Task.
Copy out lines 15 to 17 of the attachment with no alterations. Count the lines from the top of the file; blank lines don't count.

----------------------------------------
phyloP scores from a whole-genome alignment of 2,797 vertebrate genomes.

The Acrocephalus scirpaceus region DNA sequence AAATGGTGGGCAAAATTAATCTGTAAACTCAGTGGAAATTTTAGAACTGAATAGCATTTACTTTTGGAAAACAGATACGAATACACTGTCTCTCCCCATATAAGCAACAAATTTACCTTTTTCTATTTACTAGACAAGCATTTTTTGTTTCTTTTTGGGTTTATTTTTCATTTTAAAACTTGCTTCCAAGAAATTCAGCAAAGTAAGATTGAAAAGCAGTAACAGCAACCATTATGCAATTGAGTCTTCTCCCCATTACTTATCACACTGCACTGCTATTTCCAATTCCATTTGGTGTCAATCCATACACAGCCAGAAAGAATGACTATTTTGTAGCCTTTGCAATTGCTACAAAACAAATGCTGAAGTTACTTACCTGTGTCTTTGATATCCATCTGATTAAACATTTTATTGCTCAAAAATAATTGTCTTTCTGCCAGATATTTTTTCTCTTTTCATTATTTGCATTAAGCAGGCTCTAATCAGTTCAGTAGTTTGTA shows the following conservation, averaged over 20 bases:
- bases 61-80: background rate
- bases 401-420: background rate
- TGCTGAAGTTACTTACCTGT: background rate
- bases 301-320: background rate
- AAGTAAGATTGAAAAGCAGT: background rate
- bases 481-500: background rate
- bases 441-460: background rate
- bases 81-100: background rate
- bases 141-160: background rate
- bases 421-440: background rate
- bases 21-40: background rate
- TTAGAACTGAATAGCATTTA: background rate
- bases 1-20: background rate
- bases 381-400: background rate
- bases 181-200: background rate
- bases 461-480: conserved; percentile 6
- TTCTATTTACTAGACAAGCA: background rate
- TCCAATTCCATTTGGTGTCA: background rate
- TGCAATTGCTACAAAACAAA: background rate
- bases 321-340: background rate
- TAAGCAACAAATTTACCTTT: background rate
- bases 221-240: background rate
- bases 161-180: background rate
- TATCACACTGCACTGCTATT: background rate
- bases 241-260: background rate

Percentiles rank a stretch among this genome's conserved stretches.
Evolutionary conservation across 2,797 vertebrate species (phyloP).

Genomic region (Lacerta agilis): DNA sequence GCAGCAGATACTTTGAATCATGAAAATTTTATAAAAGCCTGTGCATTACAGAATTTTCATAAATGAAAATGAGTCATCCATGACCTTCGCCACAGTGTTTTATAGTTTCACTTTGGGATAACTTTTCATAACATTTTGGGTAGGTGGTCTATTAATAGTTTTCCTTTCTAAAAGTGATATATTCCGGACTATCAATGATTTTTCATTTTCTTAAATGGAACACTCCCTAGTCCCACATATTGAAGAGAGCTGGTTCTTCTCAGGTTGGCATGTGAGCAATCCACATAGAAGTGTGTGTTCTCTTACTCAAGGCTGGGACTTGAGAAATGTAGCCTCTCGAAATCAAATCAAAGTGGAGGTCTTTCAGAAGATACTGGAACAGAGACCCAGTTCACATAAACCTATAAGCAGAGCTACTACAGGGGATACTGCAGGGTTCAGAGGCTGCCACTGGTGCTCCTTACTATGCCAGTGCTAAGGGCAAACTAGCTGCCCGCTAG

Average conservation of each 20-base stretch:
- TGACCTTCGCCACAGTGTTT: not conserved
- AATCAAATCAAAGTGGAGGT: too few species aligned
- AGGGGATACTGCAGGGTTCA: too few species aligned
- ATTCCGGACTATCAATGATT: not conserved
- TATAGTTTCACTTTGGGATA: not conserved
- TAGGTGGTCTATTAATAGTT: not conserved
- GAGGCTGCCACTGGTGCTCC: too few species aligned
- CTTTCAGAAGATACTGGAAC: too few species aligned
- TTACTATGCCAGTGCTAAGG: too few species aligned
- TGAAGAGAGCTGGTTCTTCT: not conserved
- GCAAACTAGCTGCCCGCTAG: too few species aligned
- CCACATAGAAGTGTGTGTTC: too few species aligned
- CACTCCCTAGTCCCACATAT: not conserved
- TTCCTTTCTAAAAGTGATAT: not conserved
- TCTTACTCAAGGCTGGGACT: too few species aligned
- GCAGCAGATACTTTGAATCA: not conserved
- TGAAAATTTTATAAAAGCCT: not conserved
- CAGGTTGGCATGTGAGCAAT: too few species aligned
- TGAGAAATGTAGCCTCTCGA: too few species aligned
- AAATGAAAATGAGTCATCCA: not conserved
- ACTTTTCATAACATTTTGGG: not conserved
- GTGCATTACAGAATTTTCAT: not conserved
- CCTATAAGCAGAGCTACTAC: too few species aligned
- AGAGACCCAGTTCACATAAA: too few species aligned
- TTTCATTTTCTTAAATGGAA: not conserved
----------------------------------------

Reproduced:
- bases 1-20: background rate
- bases 381-400: background rate
- bases 181-200: background rate